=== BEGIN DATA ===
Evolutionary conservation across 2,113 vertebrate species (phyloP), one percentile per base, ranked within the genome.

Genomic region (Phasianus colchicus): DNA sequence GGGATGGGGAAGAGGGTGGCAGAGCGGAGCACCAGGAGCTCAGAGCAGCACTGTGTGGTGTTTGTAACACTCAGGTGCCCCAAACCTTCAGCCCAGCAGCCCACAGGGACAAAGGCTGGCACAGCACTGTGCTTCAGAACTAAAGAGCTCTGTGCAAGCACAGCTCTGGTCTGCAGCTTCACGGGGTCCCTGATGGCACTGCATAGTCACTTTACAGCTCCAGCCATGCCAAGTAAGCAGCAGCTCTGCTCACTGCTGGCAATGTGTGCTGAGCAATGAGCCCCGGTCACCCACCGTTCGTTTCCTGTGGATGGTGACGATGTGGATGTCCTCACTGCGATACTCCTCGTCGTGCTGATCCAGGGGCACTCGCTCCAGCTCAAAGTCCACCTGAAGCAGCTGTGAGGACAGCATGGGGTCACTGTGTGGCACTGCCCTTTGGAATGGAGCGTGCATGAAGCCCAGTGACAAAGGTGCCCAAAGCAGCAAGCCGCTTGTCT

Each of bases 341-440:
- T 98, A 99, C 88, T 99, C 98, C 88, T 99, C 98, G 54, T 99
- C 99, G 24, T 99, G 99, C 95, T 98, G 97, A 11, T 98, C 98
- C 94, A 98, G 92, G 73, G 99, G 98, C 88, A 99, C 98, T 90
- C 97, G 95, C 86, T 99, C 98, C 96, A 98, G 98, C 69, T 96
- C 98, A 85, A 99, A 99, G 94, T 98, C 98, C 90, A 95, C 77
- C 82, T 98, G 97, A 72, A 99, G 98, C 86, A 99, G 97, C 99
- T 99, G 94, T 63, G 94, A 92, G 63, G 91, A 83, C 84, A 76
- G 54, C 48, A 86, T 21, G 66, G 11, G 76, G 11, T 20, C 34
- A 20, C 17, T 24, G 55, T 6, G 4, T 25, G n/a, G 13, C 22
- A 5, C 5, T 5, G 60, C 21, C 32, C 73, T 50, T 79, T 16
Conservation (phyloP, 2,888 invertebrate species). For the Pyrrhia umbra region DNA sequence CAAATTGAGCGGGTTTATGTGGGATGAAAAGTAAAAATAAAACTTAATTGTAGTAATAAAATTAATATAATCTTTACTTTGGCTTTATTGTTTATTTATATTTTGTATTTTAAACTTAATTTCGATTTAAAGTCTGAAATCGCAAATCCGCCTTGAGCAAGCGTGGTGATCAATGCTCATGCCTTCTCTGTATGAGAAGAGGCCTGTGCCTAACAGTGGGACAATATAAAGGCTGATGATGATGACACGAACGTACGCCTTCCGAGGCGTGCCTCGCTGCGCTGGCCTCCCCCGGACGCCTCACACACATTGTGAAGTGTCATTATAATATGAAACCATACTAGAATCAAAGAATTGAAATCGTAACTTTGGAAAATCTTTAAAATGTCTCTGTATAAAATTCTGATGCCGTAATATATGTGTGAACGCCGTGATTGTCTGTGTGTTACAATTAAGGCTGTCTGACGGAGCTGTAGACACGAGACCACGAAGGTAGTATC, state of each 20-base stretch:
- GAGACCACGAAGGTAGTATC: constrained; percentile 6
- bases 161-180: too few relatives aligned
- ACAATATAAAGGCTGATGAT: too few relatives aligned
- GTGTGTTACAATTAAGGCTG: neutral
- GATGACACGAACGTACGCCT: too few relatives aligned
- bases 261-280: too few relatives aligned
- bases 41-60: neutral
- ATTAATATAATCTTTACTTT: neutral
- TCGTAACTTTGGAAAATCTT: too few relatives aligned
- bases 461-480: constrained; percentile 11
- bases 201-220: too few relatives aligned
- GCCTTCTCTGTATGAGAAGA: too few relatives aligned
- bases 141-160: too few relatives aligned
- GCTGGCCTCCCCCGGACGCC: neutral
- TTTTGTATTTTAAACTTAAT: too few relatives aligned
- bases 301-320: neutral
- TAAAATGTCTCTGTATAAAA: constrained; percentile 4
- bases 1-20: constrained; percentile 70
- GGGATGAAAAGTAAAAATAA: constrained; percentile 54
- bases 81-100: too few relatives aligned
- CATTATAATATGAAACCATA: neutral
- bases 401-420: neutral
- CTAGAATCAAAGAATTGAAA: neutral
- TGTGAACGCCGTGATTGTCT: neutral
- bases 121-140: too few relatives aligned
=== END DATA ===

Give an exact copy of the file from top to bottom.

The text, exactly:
Evolutionary conservation across 2,113 vertebrate species (phyloP), one percentile per base, ranked within the genome.

Genomic region (Phasianus colchicus): DNA sequence GGGATGGGGAAGAGGGTGGCAGAGCGGAGCACCAGGAGCTCAGAGCAGCACTGTGTGGTGTTTGTAACACTCAGGTGCCCCAAACCTTCAGCCCAGCAGCCCACAGGGACAAAGGCTGGCACAGCACTGTGCTTCAGAACTAAAGAGCTCTGTGCAAGCACAGCTCTGGTCTGCAGCTTCACGGGGTCCCTGATGGCACTGCATAGTCACTTTACAGCTCCAGCCATGCCAAGTAAGCAGCAGCTCTGCTCACTGCTGGCAATGTGTGCTGAGCAATGAGCCCCGGTCACCCACCGTTCGTTTCCTGTGGATGGTGACGATGTGGATGTCCTCACTGCGATACTCCTCGTCGTGCTGATCCAGGGGCACTCGCTCCAGCTCAAAGTCCACCTGAAGCAGCTGTGAGGACAGCATGGGGTCACTGTGTGGCACTGCCCTTTGGAATGGAGCGTGCATGAAGCCCAGTGACAAAGGTGCCCAAAGCAGCAAGCCGCTTGTCT

Each of bases 341-440:
- T 98, A 99, C 88, T 99, C 98, C 88, T 99, C 98, G 54, T 99
- C 99, G 24, T 99, G 99, C 95, T 98, G 97, A 11, T 98, C 98
- C 94, A 98, G 92, G 73, G 99, G 98, C 88, A 99, C 98, T 90
- C 97, G 95, C 86, T 99, C 98, C 96, A 98, G 98, C 69, T 96
- C 98, A 85, A 99, A 99, G 94, T 98, C 98, C 90, A 95, C 77
- C 82, T 98, G 97, A 72, A 99, G 98, C 86, A 99, G 97, C 99
- T 99, G 94, T 63, G 94, A 92, G 63, G 91, A 83, C 84, A 76
- G 54, C 48, A 86, T 21, G 66, G 11, G 76, G 11, T 20, C 34
- A 20, C 17, T 24, G 55, T 6, G 4, T 25, G n/a, G 13, C 22
- A 5, C 5, T 5, G 60, C 21, C 32, C 73, T 50, T 79, T 16
Conservation (phyloP, 2,888 invertebrate species). For the Pyrrhia umbra region DNA sequence CAAATTGAGCGGGTTTATGTGGGATGAAAAGTAAAAATAAAACTTAATTGTAGTAATAAAATTAATATAATCTTTACTTTGGCTTTATTGTTTATTTATATTTTGTATTTTAAACTTAATTTCGATTTAAAGTCTGAAATCGCAAATCCGCCTTGAGCAAGCGTGGTGATCAATGCTCATGCCTTCTCTGTATGAGAAGAGGCCTGTGCCTAACAGTGGGACAATATAAAGGCTGATGATGATGACACGAACGTACGCCTTCCGAGGCGTGCCTCGCTGCGCTGGCCTCCCCCGGACGCCTCACACACATTGTGAAGTGTCATTATAATATGAAACCATACTAGAATCAAAGAATTGAAATCGTAACTTTGGAAAATCTTTAAAATGTCTCTGTATAAAATTCTGATGCCGTAATATATGTGTGAACGCCGTGATTGTCTGTGTGTTACAATTAAGGCTGTCTGACGGAGCTGTAGACACGAGACCACGAAGGTAGTATC, state of each 20-base stretch:
- GAGACCACGAAGGTAGTATC: constrained; percentile 6
- bases 161-180: too few relatives aligned
- ACAATATAAAGGCTGATGAT: too few relatives aligned
- GTGTGTTACAATTAAGGCTG: neutral
- GATGACACGAACGTACGCCT: too few relatives aligned
- bases 261-280: too few relatives aligned
- bases 41-60: neutral
- ATTAATATAATCTTTACTTT: neutral
- TCGTAACTTTGGAAAATCTT: too few relatives aligned
- bases 461-480: constrained; percentile 11
- bases 201-220: too few relatives aligned
- GCCTTCTCTGTATGAGAAGA: too few relatives aligned
- bases 141-160: too few relatives aligned
- GCTGGCCTCCCCCGGACGCC: neutral
- TTTTGTATTTTAAACTTAAT: too few relatives aligned
- bases 301-320: neutral
- TAAAATGTCTCTGTATAAAA: constrained; percentile 4
- bases 1-20: constrained; percentile 70
- GGGATGAAAAGTAAAAATAA: constrained; percentile 54
- bases 81-100: too few relatives aligned
- CATTATAATATGAAACCATA: neutral
- bases 401-420: neutral
- CTAGAATCAAAGAATTGAAA: neutral
- TGTGAACGCCGTGATTGTCT: neutral
- bases 121-140: too few relatives aligned